Sac State and other CSUs to offer early access to community college students
April 14, 2023
Community college students soon will be able to enter into admission agreements with Sacramento State or any other CSU campus allowing them early access to the University system and creating a more efficient path to earning their degrees.
The Transfer Success Pathway system, launching this summer, is part of an effort to reverse a decline in the number of students transferring to the CSU from community colleges. Students who enter into a dual admission agreement with a specific CSU campus will receive advising, library access, financial aid information, and other services while they are in community college.
The program guarantees admission to the chosen campus once students complete academic requirements.
“We are excited about the opportunity to work with them earlier in their journey,” said April Grommo, CSU’s assistant vice chancellor of Strategic Enrollment Management. “The Transfer Success Pathway is the CSU’s promise and commitment to those who don’t take a direct route to a four-year degree, particularly those who face academic, geographic, or financial barriers.”
Nationwide, the number of students enrolling in community college and transferring from community college to four-year universities has dropped dramatically in recent years, most notably following the COVID-19 pandemic.
“If a student decides to go to a community college, they can stay connected to Sac State and within two or three years join the Hornet Family through our admission guarantee.” -- Steven Salcido, associate vice president for Enrollment Management and Student Services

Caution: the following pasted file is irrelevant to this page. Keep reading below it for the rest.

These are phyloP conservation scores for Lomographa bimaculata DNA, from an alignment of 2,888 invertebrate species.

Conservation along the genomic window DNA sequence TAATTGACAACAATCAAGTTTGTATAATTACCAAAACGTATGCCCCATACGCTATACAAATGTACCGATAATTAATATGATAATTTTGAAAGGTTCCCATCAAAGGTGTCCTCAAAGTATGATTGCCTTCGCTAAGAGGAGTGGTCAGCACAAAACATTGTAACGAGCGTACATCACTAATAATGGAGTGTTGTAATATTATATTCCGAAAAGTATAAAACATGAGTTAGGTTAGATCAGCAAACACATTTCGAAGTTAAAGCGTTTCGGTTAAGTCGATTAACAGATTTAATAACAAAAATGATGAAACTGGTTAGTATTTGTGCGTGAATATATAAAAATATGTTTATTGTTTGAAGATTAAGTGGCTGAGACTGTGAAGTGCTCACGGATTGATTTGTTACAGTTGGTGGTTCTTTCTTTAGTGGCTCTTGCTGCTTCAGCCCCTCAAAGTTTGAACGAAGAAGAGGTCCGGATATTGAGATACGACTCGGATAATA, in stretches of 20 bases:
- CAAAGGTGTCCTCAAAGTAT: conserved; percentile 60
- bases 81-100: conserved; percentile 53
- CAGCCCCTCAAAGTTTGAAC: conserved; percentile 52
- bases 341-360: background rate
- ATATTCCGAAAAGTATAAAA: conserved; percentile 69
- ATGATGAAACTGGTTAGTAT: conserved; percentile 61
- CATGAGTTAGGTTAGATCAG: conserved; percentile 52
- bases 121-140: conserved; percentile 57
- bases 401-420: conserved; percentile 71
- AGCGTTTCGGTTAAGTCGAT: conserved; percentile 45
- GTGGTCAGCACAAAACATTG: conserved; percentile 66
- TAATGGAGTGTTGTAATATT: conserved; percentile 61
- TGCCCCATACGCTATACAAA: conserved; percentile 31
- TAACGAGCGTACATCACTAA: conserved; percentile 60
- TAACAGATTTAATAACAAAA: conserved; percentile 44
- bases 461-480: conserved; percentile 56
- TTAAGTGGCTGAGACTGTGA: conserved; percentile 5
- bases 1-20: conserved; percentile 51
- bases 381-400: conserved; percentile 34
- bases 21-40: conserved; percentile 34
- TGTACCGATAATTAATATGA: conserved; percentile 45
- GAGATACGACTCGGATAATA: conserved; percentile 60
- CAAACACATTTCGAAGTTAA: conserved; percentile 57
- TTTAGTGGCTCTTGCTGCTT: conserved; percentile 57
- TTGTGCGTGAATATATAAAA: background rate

Reversing these trends can make a big difference in students’ success. Data show that 40% of CSU transfer students graduate within two years, and 80% within four years.
The CSU is hoping its new program will make transferring into the system simpler and more efficient.
Beginning with the high school graduating class of 2023, the Transfer Success Pathway program will be open to first-year California community college students who were ineligible for the CSU system at the time of high school graduation, or were unable to attend because of personal or financial reasons.
This summer, the CSU will launch an online “Transfer Planner” portal where students can determine their eligibility for the program, research campuses and available programs, and enter into an agreement with a specific campus stating they will transfer to the CSU within three years.
Scholars who enter such an agreement will then be entitled to services at their chosen campus as well as invitations to attend events like athletic games, speeches, celebratory gatherings, and more.
The program will have a significant impact on Sac State, where a large portion of the student body enrolls from community college.
About 46% of students admitted last fall came in as transfers, said Steven Salcido, the University’s associate vice president for Enrollment Management and Student Services. But while Sac State’s overall head count has remained stable in recent years, local transfer enrollment this fall was about 4.5% lower than last year.
Under the new program, community college students who were denied admission to CSU campuses will receive a letter “telling them that we’re going to partner with you,” said Salcido.
“If a student decides to go to a community college, they can stay connected to Sac State and within two or three years join the Hornet Family through our admission guarantee.”
In addition to boosting enrollment, the program will strengthen bonds between community colleges and CSU campuses, Salcido said.
“The idea is to build community,” said Salcido.
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